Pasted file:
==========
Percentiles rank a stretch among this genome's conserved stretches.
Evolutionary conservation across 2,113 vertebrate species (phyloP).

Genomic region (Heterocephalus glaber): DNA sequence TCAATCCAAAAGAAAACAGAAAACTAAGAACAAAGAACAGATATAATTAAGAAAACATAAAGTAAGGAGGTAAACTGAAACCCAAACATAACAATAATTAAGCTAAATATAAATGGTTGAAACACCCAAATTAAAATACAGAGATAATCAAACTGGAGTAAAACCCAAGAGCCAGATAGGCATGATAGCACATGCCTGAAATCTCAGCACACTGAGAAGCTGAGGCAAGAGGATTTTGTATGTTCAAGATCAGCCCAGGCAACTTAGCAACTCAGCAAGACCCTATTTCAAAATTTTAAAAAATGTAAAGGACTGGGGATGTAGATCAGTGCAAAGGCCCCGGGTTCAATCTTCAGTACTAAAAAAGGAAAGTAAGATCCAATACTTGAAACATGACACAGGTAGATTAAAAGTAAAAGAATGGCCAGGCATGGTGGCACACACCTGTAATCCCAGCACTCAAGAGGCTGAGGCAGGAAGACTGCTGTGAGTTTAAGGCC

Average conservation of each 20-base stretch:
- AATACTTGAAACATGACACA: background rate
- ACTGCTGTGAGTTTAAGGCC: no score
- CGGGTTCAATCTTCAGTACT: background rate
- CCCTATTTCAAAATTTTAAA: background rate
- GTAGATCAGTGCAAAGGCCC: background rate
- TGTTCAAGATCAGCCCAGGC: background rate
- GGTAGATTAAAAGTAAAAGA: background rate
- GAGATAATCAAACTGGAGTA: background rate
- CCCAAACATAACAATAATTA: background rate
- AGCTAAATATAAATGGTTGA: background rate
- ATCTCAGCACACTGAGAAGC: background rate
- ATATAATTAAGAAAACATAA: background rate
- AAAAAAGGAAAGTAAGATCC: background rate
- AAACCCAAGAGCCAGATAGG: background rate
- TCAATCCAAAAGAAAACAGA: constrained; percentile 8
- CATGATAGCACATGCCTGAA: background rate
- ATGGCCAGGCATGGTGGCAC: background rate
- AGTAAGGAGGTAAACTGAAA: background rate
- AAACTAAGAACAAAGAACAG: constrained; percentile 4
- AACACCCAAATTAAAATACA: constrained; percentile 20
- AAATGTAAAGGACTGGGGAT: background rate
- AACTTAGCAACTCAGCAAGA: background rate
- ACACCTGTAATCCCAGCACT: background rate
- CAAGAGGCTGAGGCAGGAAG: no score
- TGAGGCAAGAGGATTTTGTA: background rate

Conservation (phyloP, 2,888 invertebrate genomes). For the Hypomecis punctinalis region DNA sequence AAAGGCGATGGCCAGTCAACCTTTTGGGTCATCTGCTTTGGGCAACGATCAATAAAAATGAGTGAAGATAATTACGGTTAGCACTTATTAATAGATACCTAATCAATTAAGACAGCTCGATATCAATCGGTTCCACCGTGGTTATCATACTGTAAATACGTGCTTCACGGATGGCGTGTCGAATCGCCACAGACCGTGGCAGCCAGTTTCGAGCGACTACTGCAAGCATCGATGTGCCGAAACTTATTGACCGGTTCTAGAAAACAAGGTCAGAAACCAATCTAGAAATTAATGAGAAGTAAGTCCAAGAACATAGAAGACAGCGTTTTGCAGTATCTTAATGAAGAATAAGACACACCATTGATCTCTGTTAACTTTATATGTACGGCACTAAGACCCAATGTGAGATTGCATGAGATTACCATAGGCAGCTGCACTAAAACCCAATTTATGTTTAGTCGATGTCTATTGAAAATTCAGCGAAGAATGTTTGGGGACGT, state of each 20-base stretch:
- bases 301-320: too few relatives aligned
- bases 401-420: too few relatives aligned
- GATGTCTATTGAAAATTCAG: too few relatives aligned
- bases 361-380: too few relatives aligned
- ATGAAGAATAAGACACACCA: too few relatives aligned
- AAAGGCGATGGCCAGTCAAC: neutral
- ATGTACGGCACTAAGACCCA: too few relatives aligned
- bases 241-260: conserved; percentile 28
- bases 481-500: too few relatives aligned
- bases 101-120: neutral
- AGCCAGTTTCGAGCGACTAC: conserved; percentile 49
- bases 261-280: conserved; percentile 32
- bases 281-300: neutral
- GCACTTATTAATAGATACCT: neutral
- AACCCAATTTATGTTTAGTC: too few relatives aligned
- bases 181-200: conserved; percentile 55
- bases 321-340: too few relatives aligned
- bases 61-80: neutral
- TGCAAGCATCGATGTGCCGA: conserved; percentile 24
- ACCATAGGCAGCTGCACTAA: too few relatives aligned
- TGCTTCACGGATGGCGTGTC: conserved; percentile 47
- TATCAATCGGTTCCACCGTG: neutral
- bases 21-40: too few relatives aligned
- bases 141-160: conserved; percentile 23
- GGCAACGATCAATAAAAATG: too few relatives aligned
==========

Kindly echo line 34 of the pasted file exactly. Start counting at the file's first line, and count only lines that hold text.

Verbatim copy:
- bases 361-380: too few relatives aligned